Prenuptial agreements, more commonly known as just ‘prenups,’ are fairly common these days, and for a good reason. If you have wealth and money, a business you’re proud of, or intellectual property that you want to keep as being your own, you don’t want to marry someone and have them take everything away if things go south. While you may not want to have those doubts in your mind, sometimes you’ll feel that it’s a precaution you just have to make.

That being said, there are some problems to prenuptial agreements you’ll want to consider, especially when it comes to protecting your physical property, and it’s these problems we’re going to explore in today’s guide.

1. Prenups are Usually One-Sided

A big problem with prenups is that usually, one person wants one to protect themselves and their assets, rather than two people trying to protect their own interests. In the case of real estate, this could mean you own a lot of property, whereas your partner owns very little, and you’re trying to prevent them from running off with half of it.

This means you’ll want to be careful when proceeding because if a court deems the prenups unfair when it comes around to dealing with them (hopefully never, but it can happen), then you could be missing out on the protection you agreed upon at the beginning.

The best way to stop this from happening is to make sure the balance is there when the prenups are first created and that it doesn’t seem as though your partner is being coerced into agreeing with the terms and conditions of the prenups but rather finds the terms balanced.

In short, prenups are not always legally binding, and if they’re deemed unfair in court, then your property may not be protected.

2. Prenups Can Be Expensive

And we mean very expensive.

Getting a prenup drawn up in the first place can be expensive because you’ll want lawyers and mediators involved to make sure it’s all being carried out properly and everything is fair and legally acceptable. However, if the divorce comes through and you end up in court discussing the prenup, then you’re going to need to pay for family lawyers and a court case, and this can just be too much.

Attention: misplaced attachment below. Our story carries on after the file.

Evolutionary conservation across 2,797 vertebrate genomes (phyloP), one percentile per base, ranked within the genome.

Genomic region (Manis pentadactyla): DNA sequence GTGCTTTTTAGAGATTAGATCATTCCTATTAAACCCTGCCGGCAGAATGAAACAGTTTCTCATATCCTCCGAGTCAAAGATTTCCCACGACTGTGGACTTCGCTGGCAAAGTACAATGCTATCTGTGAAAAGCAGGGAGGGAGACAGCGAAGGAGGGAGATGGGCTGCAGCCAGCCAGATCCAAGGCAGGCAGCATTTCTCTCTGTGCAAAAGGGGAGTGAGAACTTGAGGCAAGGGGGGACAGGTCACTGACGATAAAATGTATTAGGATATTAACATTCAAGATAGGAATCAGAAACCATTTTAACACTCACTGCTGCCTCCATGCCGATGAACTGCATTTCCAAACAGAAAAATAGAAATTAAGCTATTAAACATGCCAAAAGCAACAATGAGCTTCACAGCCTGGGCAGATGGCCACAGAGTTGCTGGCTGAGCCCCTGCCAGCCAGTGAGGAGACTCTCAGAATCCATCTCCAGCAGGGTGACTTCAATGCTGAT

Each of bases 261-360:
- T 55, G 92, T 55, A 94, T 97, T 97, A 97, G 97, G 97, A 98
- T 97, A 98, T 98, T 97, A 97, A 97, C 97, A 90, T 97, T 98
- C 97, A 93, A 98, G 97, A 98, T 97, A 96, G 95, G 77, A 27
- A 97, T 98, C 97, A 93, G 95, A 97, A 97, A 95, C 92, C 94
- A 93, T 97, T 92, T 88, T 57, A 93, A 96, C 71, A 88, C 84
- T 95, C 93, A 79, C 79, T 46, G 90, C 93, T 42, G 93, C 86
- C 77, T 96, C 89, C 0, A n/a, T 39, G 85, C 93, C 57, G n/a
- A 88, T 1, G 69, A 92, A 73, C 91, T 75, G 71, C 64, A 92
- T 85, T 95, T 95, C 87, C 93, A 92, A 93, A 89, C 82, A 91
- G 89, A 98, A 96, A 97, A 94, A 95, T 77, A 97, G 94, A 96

In terms of protecting your real estate, you could end spending so much on legal fees that you need to sell some assets in order to afford it, or if you want the legal proceedings to end fast, then you may need to compromise and give up some of what you own.

3. Prenups Can Cause Divorces (Or Increase Their Likelihood)

One of the major problems that come with getting prenups in the first place is that it’s commonly known that having a prenup can increase your likelihood of getting a divorce in the first place. This makes sense as getting a prenup means that you don’t fully trust that person with all your heart, and so on, and this can cause relationship problems.

Sure, those problems may not materialize now, but they can definitely be built upon and become a major concern in the future. If this happens, which it does, this means the prenuptial agreement may need to be actioned, and you can end up in court trying to resolve everything.

Your partner may then try to fight your agreement, and if they have reasonable rights to do so, such as c0mmitting adultery or having children to look after, then your real estate could be threatened. Sometimes, although you can’t tell without hindsight, it can be better for your relationship not to get a prenup.


As you can see, prenups are far from foolproof, and you’ll need to be proactive in making sure that you’re considering the problems that can come with getting a prenup and whether it’s a worthwhile investment. There are certainly benefits, but ensuring you’re thinking it through carefully before starting to get one in place.